Citigroup appoints Louise O’Mara as Irish corporate banking head
Citi expects to do $30 billion worth of debt and equity deals for Irish clients this year
Louise O’Mara Citi’s new head of corporate banking in Ireland with Tony Golden, who is chairman of the division
Citigroup has appointed Louise O’Mara as head of its corporate banking business in Ireland. She moves up from her role as its head of aviation banking in the State, the world’s leading hub for aircraft leasing.
The move, which has been announced internally by the bank, comes amid a broader restructure of Citi’s corporate and investment business in Ireland, where Tony Golden, a prominent figure in Dublin’s International Financial Services Centre, has become chairman of the division.
Mr Golden has been with Citi for 28 years.
Citi is the only international investment bank with a corporate banking presence in Ireland, and has been involved in more than $20 billion (€16.8 billion) of debt and equity deals for Irish clients so far this year.
These include the initial public offerings of Irish-run glass and metal containers maker Ardagh, which raised $300 million ahead of a New York listing in March, and AIB, where the State sold a 28.8 per cent stake to raise €3.4 billion ahead of a flotation in London and Dublin in June.
“I could see the level of deals involving Irish clients being at least $30 billion for the full year,” Ms O’Mara told The Irish Times.
This would compare to $25 billion for the whole of 2016, as companies take advantage of ultra-low financing costs to refinance borrowings and engage in mergers and acquisition (M&A) activity. “The pipeline is strong,” she said.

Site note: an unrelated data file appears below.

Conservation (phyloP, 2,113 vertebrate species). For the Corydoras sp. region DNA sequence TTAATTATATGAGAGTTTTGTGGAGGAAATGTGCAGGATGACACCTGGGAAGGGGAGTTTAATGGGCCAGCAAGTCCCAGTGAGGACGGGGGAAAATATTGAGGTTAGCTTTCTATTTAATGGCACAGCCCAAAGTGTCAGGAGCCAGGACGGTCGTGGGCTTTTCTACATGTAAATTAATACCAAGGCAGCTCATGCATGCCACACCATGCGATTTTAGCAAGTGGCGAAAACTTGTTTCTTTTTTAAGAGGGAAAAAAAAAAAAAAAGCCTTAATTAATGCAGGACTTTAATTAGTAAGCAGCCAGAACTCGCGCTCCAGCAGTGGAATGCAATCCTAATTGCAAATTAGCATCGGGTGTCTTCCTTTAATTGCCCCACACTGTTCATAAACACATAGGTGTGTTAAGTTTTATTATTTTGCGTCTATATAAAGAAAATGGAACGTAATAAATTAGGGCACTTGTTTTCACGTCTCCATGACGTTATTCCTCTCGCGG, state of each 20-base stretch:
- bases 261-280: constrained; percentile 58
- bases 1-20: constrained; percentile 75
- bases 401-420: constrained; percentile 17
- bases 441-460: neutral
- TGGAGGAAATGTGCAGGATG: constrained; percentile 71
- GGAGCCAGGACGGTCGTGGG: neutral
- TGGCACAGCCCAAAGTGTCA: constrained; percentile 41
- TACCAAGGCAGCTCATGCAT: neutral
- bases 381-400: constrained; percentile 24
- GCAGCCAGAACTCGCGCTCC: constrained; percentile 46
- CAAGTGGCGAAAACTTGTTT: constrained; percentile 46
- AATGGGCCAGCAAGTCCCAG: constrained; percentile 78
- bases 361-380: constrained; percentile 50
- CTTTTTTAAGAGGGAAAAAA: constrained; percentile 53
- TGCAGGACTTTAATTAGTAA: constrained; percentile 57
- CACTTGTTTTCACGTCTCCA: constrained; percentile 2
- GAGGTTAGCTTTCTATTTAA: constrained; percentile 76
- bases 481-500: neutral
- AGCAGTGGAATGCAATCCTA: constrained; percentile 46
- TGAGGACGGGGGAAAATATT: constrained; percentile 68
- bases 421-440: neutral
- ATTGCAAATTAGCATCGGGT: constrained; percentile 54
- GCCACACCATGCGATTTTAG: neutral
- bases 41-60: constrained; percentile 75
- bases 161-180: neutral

Mr Golden said Citi has a 20 per cent market share of Ireland’s total equity- and debt-issuance market, almost double that of its nearest rival.
Further Irish deals in which the group has been involved in 2017 include senior roles on debt refinancings by Ardagh, and acting as joint lead arranger for $1.25 billion in term loans for Denis O’Brien’s Digicel to allow it repay borrowings that were due by 2020.
Citigroup, which employs about 2,500 people in Dublin, confirmed in July that it intends to expand its operations in Ireland as the US banking giant prepares itself for the fallout from Brexit.
Ms O’Mara, who joined Citi in 2004, set up the bank’s presence in aviation financing in 2011, and has raised more than $50 billion in the capital markets for Irish clients since then, according to the bank.
Aircraft lessors make up a quarter of the company’s client base, as five of the top 10 players in this field are based in Ireland.
“The global fleet is expected to grow by 82 per cent between now and 2034, involving 22,000 aircraft deliveries and $3.5 trillion of required financing,” Ms O’Mara said. “Between 35 and 40 per cent of the financing is going to come from the capital markets.”
While some clients are looking at M&A as the international market for deals remains strong, Ms O’Mara said “on the flip side, the [valuation] multiples are high because the cost of financing is low, creating both challenges and opportunities both for private and public limited companies”.